LINGUIST List 3.176

Tue 25 Feb 1992

Disc: Semantics, Selectional Restrictions

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  1. "R.Hudson", semantic subcategorisation
  2. Johanna Rubba, Selectional restrictions
  3. Robert Goldman, Selection restrictions

Message 1: semantic subcategorisation

Date: Thu, 20 Feb 92 08:46:00 +0semantic subcategorisation
From: "R.Hudson" <uclyrahucl.ac.uk>
Subject: semantic subcategorisation

Eric Schiller says that every theory he knows can handle semantic
restrictions on arguments, such as the restriction that the phrase to
which -ISH is attached must be a time of day, a colour, etc. I take his
word for Autolexical Syntax, but my impression is that at least some
modern theories would have difficulty in imposing semantic restrictions
on arguments EXCEPT for restrictions which can be imposed in terms of
semantic (theta) roles. To take a simple example, how can we require the
complement of FLOCK to name a group of sheep or goats, but not of cows?
Or again, how do we require the subject of German FRESSEN to be an animal,
in contrast with ESSEN (`eat'), which takes human subjects but is otherwise
synonymous? This kind of thing used to be handled in TG by selectional
features but they don't seem to be much in evidence in GB; and they
at least don't get much discussion in other theories like LFG and G, GPSG,
HPSG, RG, CG.

Dick Hudson
Dept of Phonetics and Linguistics,
University College London,
Gower Street,
London WC1E 6BT
(071) 387 7050 ext 3152
home: (081) 340 1253
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Message 2: Selectional restrictions

Date: Fri, 21 Feb 92 11:50:38 PSSelectional restrictions
From: Johanna Rubba <rubbabend.UCSD.EDU>
Subject: Selectional restrictions


I wish Arran lots of luck with a formalist account of these phenomena.
If he's interested in a cognitive semantic account, I can refer him
to a few works.

For the "Rolls Royce eats gasoline" type example, he can look at
conventional metaphor, especially perhaps the Great Chain of Being
model; see George Lakoff and Mark Johnson, Metaphors we live by,
U Chicago, 1980; but especially George Lakoff and Mark Turner,
"More than cool reason: A field guide to poetic metaphor" (year??
Publlisher??), and Mark Turner "Death is the mother of beauty" (1987, U Chic).

For the "Road climbs up the hill" type of example, Ron Langacker
has developed an account within Cognitive Grammar under the topics
'abstract motion' and 'subjective motion.' See his recent book,
"Concept, image, and symbol: The cognitive basis of grammar",
1991, Mouton de Gruyter, pp. 149-164, and references cited therein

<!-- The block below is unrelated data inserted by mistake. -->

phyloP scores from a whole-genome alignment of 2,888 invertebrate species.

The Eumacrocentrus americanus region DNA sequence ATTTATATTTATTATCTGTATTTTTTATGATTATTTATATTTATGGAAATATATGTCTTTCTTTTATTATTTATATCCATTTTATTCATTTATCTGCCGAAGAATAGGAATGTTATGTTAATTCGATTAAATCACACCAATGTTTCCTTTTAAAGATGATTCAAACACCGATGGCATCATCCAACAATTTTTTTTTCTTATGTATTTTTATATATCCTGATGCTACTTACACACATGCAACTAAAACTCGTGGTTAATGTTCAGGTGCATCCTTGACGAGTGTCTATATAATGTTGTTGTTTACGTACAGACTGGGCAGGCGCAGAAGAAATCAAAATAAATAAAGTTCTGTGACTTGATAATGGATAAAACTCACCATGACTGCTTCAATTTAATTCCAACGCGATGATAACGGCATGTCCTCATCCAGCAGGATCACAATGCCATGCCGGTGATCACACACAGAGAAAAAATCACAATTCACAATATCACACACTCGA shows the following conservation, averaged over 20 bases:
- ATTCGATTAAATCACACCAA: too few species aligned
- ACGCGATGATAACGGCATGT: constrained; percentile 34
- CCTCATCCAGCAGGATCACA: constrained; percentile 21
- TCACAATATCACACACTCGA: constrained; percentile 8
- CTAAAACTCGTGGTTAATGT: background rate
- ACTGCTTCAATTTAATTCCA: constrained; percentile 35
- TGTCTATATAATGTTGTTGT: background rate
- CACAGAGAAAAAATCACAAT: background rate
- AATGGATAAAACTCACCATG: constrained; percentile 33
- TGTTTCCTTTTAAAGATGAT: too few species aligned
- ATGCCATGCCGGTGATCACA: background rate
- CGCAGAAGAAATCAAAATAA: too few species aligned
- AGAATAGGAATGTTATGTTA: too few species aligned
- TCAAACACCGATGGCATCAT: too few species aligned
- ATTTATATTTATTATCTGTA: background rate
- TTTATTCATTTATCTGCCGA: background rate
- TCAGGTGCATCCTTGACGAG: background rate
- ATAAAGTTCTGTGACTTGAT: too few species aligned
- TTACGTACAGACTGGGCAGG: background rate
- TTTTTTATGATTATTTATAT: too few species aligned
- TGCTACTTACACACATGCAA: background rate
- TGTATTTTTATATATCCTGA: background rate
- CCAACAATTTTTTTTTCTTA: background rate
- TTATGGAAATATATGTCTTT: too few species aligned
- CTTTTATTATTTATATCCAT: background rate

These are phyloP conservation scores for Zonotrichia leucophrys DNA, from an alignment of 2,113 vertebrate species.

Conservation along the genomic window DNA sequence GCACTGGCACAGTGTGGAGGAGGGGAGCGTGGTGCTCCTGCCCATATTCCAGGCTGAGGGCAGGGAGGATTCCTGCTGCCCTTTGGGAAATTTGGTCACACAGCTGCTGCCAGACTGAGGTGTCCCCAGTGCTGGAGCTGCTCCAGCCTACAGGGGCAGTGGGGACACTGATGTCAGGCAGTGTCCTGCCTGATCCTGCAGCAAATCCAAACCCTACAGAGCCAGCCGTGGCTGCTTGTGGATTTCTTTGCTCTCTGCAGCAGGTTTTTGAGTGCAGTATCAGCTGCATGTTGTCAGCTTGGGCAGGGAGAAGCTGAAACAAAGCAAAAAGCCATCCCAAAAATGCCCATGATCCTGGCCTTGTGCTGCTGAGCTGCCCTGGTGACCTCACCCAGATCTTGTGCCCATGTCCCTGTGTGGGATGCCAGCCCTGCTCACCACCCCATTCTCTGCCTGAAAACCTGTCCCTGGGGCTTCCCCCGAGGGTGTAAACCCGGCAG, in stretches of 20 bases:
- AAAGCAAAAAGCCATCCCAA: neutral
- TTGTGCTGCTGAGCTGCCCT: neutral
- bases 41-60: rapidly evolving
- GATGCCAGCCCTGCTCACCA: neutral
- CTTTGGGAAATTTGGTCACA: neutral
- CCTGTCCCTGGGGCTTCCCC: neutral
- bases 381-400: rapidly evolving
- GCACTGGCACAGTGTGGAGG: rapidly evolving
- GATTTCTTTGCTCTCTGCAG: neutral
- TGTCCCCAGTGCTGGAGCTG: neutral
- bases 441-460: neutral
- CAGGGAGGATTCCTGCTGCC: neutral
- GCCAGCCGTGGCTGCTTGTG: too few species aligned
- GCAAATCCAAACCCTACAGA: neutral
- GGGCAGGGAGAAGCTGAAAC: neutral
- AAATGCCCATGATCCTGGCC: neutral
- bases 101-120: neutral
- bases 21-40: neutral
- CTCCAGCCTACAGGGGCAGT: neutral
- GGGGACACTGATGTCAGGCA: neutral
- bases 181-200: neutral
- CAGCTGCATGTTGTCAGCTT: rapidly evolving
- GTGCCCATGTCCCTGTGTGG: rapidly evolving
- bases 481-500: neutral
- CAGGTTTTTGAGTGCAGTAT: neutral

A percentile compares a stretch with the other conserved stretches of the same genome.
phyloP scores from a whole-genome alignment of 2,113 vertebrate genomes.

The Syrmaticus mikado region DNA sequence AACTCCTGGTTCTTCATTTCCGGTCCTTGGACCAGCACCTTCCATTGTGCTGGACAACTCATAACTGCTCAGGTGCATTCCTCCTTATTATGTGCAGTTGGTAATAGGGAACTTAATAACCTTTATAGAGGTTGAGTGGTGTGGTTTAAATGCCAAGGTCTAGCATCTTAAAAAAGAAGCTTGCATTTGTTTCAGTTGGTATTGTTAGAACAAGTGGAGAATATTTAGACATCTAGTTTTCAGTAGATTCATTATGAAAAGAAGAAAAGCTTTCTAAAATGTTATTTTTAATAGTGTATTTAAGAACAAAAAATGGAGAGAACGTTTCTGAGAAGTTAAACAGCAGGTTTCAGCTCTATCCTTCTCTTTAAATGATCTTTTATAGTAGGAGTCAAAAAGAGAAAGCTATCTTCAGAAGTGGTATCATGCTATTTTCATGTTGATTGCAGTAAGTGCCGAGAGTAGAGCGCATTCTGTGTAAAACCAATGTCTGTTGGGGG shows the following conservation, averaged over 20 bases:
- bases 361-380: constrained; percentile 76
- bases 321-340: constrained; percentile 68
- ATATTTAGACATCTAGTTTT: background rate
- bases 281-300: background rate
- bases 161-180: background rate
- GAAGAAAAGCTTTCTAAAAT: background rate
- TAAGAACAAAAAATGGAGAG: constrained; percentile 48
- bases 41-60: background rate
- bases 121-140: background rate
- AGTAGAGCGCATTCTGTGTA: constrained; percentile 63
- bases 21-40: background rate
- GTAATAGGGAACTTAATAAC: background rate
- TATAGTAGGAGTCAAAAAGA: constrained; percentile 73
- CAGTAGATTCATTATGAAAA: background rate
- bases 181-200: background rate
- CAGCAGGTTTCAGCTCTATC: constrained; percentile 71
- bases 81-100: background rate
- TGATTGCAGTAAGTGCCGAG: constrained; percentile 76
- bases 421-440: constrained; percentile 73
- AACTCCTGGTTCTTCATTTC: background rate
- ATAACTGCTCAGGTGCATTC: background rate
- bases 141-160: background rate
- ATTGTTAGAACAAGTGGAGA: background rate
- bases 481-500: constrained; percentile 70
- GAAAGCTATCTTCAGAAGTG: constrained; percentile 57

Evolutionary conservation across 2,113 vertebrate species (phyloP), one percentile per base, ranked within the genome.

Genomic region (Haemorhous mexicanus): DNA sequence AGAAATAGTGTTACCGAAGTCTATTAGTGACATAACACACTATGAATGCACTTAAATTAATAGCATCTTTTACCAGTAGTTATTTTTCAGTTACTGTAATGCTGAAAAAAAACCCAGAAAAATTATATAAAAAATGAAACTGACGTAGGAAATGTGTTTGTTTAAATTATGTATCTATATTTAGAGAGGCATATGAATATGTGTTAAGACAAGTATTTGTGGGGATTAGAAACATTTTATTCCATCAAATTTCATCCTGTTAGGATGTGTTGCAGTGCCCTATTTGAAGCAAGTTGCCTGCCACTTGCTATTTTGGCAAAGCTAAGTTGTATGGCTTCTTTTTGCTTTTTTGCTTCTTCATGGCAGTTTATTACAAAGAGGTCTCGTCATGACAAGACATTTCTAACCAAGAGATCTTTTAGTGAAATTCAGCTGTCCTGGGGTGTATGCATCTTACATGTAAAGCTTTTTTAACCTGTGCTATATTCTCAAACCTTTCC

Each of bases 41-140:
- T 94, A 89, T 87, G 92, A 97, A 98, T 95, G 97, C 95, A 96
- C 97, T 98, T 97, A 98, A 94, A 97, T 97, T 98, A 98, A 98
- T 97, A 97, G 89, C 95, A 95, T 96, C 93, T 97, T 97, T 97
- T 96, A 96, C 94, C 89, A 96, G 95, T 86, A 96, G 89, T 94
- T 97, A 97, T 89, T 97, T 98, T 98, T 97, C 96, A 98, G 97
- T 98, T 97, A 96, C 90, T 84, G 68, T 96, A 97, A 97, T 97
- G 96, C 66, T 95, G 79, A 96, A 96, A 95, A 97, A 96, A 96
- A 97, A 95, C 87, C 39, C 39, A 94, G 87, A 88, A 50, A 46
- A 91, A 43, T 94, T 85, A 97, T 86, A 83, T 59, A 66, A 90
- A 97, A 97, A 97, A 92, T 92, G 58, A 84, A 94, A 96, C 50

(his 1987 and 1991 monographs set out the theory in all its glory).

He'll find examples in all these works, and lots more if he looks
around through texts or corpora or whatnot. There are, I'm sure,
tons of them.

Jo Rubba, UC San Diego
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Message 3: Selection restrictions

Date: Fri, 21 Feb 92 17:18:01 CSSelection restrictions
From: Robert Goldman <rpgcs.tulane.edu>
Subject: Selection restrictions


Along the lines of your
5) I picture something like:
 a) check to see if normal selectional restrictions are broken
 b) check the knowlege about the objects to find an alternative
 reading which does not break the restrictions.
 c) if none can be found, reject the sentence as not sensible.
 (or in a limited implementation as not understood).

I would suggest reading Hobbs, et. al's excellent work on the TACITUS
project at SRI. May I suggest the following?
inproceedings(Hobbs:87,
	author =	{Jerry R. Hobbs and Paul Martin},
	year =		{1987},
	booktitle =	IJCAI-87,
	title =		{Local Pragmatics},
	pages =		{520-523}

where IJCAI-87 is the proceedings of the International Joint
Conference on Artificial Intelligence; and

inproceedings(Hobbs:88,
	author =	{Jerry R. Hobbs and Mark Stickel and
			 Paul Martin and Douglas Edwards},
	year =		{1988},
	booktitle =	ACL-88,
	title =		{Interpretation as Abduction},
	pages =		{95-103}

ACL being the Association for Computational Linguistics' yearly
conference proceedings.

For the gory details, write to Jerry Hobbs and/or Mark Stickel for SRI
tech reports.

I would just like to warn about one danger of this scheme: that is
the assumption that a literal reading is always going to be preferable
to a metaphorical/metonymic reading. This seems to me unlikely.
(Hobbs' scheme does not make this assumption.) cf. also work done by
Eugene Charniak on myself, which is very similar to the work done
here, but whose foundations are in probability theory rather than in
theorem-proving.

R
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